Jim Heidmann of Glenn Research Center (Cleveland, OH) and Jason Welstead of Langley Research Center (Hampton, VA) have led NASA efforts to develop all-electric and hybrid-electric designs for large passenger aircraft. Using low-carbon propulsion technology, they are exploring how planes can be redesigned and configured.
NASA Tech Briefs: How is a hybrid aircraft like a hybrid car?
Jim Heidmann: In the approaches we’re considering, there are both gas turbine and electric power sources to draw from powering the vehicle. There are many ways you can configure the aircraft to take advantage of both those power sources. That’s what we mean by hybrid gas electric propulsion, and getting away from pure gas turbine power generation for aircraft.
NTB: How is the electricity generated?
Heidmann: In most configurations, you have a battery, like you would in a hybrid car. The battery can then be charged in different ways, in flight or on the ground. You have power distribution systems that can, depending on the configuration, distribute the power from the gas turbine and from the battery (or fuel cell) to the propulsors, which are the fans that propel the vehicle through the air.
NTB: What type of redesign is needed to make hybrid aircraft possible?
Jason Welstead: When you say “hybrid,” there are different levels. The lowest level is turboelectric, which is when all the energy is provided through hydrocarbons, and that energy is converted through a turbogenerator. You can have thrust from turbofans, but also have electric power coming from the turbofan and being distributed to other propulsors. Then, you can have combinations of turboelectric with batteries or solid oxide fuel cells. Finally, you can have full all-electric vehicles.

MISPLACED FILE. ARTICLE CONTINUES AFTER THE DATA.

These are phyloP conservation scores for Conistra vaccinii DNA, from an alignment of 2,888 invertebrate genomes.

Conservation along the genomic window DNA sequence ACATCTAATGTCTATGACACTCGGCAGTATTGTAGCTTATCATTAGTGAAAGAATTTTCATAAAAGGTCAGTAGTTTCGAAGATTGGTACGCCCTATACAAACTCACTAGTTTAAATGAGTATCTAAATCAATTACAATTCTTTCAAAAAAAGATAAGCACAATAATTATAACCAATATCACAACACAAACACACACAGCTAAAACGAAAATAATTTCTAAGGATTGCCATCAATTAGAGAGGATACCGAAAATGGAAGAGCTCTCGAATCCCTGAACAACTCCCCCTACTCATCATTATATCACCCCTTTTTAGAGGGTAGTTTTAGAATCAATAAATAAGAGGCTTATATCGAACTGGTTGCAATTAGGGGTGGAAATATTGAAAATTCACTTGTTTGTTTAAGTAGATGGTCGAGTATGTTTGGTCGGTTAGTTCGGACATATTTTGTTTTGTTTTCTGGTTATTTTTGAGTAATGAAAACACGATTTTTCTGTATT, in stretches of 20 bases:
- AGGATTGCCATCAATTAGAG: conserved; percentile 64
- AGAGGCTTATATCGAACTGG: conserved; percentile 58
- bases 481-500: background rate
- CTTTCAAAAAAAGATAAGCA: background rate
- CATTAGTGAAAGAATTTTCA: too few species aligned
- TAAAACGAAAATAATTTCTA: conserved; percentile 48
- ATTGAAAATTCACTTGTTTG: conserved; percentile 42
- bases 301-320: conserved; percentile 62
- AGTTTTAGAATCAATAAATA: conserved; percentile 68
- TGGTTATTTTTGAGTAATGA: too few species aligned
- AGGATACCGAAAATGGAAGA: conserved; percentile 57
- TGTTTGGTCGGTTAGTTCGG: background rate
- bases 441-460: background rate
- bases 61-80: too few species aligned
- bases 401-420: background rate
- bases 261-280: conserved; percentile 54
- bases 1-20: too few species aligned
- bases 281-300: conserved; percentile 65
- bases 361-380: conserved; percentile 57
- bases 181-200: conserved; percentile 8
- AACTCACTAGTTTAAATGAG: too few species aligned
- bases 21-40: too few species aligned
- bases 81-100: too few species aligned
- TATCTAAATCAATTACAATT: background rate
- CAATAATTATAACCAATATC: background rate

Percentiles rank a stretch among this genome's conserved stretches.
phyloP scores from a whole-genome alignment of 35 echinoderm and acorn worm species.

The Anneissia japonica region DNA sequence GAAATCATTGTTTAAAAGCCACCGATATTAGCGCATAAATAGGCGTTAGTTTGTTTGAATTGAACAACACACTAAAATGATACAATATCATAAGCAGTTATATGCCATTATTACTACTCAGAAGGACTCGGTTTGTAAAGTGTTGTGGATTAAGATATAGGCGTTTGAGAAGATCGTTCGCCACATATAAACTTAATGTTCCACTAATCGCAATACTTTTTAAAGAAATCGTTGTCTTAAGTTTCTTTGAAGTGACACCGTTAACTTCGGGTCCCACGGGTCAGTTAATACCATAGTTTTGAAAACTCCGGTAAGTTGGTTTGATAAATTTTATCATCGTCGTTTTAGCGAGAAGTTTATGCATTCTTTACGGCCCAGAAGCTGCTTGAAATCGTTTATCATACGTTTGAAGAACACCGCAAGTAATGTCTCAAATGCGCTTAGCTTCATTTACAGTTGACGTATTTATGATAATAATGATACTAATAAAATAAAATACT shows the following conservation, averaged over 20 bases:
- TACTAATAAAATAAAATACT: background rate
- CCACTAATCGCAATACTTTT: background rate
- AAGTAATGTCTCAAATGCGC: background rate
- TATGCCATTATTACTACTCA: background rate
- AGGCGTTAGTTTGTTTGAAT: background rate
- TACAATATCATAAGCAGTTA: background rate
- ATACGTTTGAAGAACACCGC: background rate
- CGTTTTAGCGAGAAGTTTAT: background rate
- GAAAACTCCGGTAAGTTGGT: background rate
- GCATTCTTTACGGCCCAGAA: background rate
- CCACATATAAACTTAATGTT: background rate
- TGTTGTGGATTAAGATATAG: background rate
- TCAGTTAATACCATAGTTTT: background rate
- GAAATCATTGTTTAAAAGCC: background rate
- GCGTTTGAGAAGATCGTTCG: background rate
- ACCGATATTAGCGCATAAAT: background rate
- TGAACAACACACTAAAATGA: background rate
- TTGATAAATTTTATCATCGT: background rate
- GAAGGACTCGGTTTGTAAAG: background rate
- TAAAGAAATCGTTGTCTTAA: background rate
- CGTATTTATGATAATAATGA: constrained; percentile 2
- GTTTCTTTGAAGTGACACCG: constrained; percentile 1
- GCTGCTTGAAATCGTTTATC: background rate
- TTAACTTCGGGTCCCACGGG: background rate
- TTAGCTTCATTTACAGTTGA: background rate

Heidmann: With a traditional gas turbine turbofan engine, the propulsor, or fan, is closely coupled to the core, or gas generator, where you’re burning the fuel. These concepts allow you to start to decouple the propulsor from the gas generator, from the power generation source, so you can get very creative in terms of where you put the propulsors.
NTB: Why is it so important to have a hybrid plane?
Heidmann: Ultimately, if you can get to all-electric, where you no longer have the gas turbine and you’re no longer burning fuel on the vehicle, then you have the opportunity to reduce carbon impact on the environment, because you are using cleaner energy sources for power. Hybrid is a step in that direction.
Welstead: The distribution of power through electrical means can also enable a fundamental change in the architecture, which will heavily contribute to a step change in fuel benefit. With the advances in the electrical systems, the fundamental way that we design aircraft is really starting to shift. These systems are real. These are no longer items that are way off on the horizon.
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